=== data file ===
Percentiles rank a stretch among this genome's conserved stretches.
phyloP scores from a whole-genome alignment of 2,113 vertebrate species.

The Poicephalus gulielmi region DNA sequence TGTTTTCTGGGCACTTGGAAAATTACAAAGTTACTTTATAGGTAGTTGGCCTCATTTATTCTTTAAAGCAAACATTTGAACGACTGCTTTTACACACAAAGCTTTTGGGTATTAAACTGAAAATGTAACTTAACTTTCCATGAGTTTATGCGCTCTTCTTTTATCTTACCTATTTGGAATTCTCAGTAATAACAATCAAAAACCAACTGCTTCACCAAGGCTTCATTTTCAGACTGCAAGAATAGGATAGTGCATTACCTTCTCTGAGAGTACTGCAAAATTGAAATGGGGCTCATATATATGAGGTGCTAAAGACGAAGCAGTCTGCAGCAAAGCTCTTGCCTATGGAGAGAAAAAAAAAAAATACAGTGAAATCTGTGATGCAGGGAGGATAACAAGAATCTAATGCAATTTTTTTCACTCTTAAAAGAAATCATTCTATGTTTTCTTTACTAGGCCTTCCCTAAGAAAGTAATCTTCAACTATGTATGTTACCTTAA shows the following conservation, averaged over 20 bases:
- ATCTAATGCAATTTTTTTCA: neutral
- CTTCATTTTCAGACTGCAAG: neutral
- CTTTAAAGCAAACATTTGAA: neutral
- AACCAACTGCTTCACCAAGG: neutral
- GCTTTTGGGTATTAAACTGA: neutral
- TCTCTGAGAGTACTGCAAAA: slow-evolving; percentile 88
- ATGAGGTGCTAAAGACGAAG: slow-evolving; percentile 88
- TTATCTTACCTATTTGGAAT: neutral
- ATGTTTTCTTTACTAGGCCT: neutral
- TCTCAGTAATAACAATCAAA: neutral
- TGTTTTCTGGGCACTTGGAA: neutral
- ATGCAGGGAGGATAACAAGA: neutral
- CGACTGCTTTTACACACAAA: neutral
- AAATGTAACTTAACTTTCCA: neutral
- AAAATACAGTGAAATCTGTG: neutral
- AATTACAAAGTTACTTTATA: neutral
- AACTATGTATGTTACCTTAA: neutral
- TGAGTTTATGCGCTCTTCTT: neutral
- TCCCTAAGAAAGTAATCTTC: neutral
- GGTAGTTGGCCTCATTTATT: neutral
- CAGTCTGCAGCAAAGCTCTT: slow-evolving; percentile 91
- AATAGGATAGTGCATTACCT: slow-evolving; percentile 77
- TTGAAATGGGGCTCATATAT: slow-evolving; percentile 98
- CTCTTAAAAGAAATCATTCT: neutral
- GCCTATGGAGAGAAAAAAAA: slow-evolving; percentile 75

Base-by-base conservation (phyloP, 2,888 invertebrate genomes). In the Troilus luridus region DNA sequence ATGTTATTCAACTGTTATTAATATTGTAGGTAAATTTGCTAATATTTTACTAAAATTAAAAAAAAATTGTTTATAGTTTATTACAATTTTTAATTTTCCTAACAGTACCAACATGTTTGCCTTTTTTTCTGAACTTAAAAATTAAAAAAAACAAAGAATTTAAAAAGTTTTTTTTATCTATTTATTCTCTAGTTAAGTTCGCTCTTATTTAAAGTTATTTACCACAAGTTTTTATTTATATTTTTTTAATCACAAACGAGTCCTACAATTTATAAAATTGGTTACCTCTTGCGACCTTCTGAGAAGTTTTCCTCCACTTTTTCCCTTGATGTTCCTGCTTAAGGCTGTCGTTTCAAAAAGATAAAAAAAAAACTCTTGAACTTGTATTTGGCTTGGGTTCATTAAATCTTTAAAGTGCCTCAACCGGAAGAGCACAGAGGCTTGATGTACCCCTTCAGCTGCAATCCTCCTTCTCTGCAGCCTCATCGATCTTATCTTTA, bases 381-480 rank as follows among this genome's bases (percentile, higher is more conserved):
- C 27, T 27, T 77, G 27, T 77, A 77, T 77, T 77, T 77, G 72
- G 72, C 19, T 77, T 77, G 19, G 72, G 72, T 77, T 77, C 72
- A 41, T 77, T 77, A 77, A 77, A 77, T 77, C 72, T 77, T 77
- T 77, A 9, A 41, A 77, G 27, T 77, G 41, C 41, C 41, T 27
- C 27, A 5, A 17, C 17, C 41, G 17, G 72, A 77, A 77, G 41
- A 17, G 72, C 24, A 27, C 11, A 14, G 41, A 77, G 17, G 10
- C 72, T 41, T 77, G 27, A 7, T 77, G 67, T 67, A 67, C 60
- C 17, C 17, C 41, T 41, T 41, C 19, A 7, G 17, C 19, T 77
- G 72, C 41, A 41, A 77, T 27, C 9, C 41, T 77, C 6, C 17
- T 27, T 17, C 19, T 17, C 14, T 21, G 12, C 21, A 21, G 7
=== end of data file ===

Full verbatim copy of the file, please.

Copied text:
Percentiles rank a stretch among this genome's conserved stretches.
phyloP scores from a whole-genome alignment of 2,113 vertebrate species.

The Poicephalus gulielmi region DNA sequence TGTTTTCTGGGCACTTGGAAAATTACAAAGTTACTTTATAGGTAGTTGGCCTCATTTATTCTTTAAAGCAAACATTTGAACGACTGCTTTTACACACAAAGCTTTTGGGTATTAAACTGAAAATGTAACTTAACTTTCCATGAGTTTATGCGCTCTTCTTTTATCTTACCTATTTGGAATTCTCAGTAATAACAATCAAAAACCAACTGCTTCACCAAGGCTTCATTTTCAGACTGCAAGAATAGGATAGTGCATTACCTTCTCTGAGAGTACTGCAAAATTGAAATGGGGCTCATATATATGAGGTGCTAAAGACGAAGCAGTCTGCAGCAAAGCTCTTGCCTATGGAGAGAAAAAAAAAAAATACAGTGAAATCTGTGATGCAGGGAGGATAACAAGAATCTAATGCAATTTTTTTCACTCTTAAAAGAAATCATTCTATGTTTTCTTTACTAGGCCTTCCCTAAGAAAGTAATCTTCAACTATGTATGTTACCTTAA shows the following conservation, averaged over 20 bases:
- ATCTAATGCAATTTTTTTCA: neutral
- CTTCATTTTCAGACTGCAAG: neutral
- CTTTAAAGCAAACATTTGAA: neutral
- AACCAACTGCTTCACCAAGG: neutral
- GCTTTTGGGTATTAAACTGA: neutral
- TCTCTGAGAGTACTGCAAAA: slow-evolving; percentile 88
- ATGAGGTGCTAAAGACGAAG: slow-evolving; percentile 88
- TTATCTTACCTATTTGGAAT: neutral
- ATGTTTTCTTTACTAGGCCT: neutral
- TCTCAGTAATAACAATCAAA: neutral
- TGTTTTCTGGGCACTTGGAA: neutral
- ATGCAGGGAGGATAACAAGA: neutral
- CGACTGCTTTTACACACAAA: neutral
- AAATGTAACTTAACTTTCCA: neutral
- AAAATACAGTGAAATCTGTG: neutral
- AATTACAAAGTTACTTTATA: neutral
- AACTATGTATGTTACCTTAA: neutral
- TGAGTTTATGCGCTCTTCTT: neutral
- TCCCTAAGAAAGTAATCTTC: neutral
- GGTAGTTGGCCTCATTTATT: neutral
- CAGTCTGCAGCAAAGCTCTT: slow-evolving; percentile 91
- AATAGGATAGTGCATTACCT: slow-evolving; percentile 77
- TTGAAATGGGGCTCATATAT: slow-evolving; percentile 98
- CTCTTAAAAGAAATCATTCT: neutral
- GCCTATGGAGAGAAAAAAAA: slow-evolving; percentile 75

Base-by-base conservation (phyloP, 2,888 invertebrate genomes). In the Troilus luridus region DNA sequence ATGTTATTCAACTGTTATTAATATTGTAGGTAAATTTGCTAATATTTTACTAAAATTAAAAAAAAATTGTTTATAGTTTATTACAATTTTTAATTTTCCTAACAGTACCAACATGTTTGCCTTTTTTTCTGAACTTAAAAATTAAAAAAAACAAAGAATTTAAAAAGTTTTTTTTATCTATTTATTCTCTAGTTAAGTTCGCTCTTATTTAAAGTTATTTACCACAAGTTTTTATTTATATTTTTTTAATCACAAACGAGTCCTACAATTTATAAAATTGGTTACCTCTTGCGACCTTCTGAGAAGTTTTCCTCCACTTTTTCCCTTGATGTTCCTGCTTAAGGCTGTCGTTTCAAAAAGATAAAAAAAAAACTCTTGAACTTGTATTTGGCTTGGGTTCATTAAATCTTTAAAGTGCCTCAACCGGAAGAGCACAGAGGCTTGATGTACCCCTTCAGCTGCAATCCTCCTTCTCTGCAGCCTCATCGATCTTATCTTTA, bases 381-480 rank as follows among this genome's bases (percentile, higher is more conserved):
- C 27, T 27, T 77, G 27, T 77, A 77, T 77, T 77, T 77, G 72
- G 72, C 19, T 77, T 77, G 19, G 72, G 72, T 77, T 77, C 72
- A 41, T 77, T 77, A 77, A 77, A 77, T 77, C 72, T 77, T 77
- T 77, A 9, A 41, A 77, G 27, T 77, G 41, C 41, C 41, T 27
- C 27, A 5, A 17, C 17, C 41, G 17, G 72, A 77, A 77, G 41
- A 17, G 72, C 24, A 27, C 11, A 14, G 41, A 77, G 17, G 10
- C 72, T 41, T 77, G 27, A 7, T 77, G 67, T 67, A 67, C 60
- C 17, C 17, C 41, T 41, T 41, C 19, A 7, G 17, C 19, T 77
- G 72, C 41, A 41, A 77, T 27, C 9, C 41, T 77, C 6, C 17
- T 27, T 17, C 19, T 17, C 14, T 21, G 12, C 21, A 21, G 7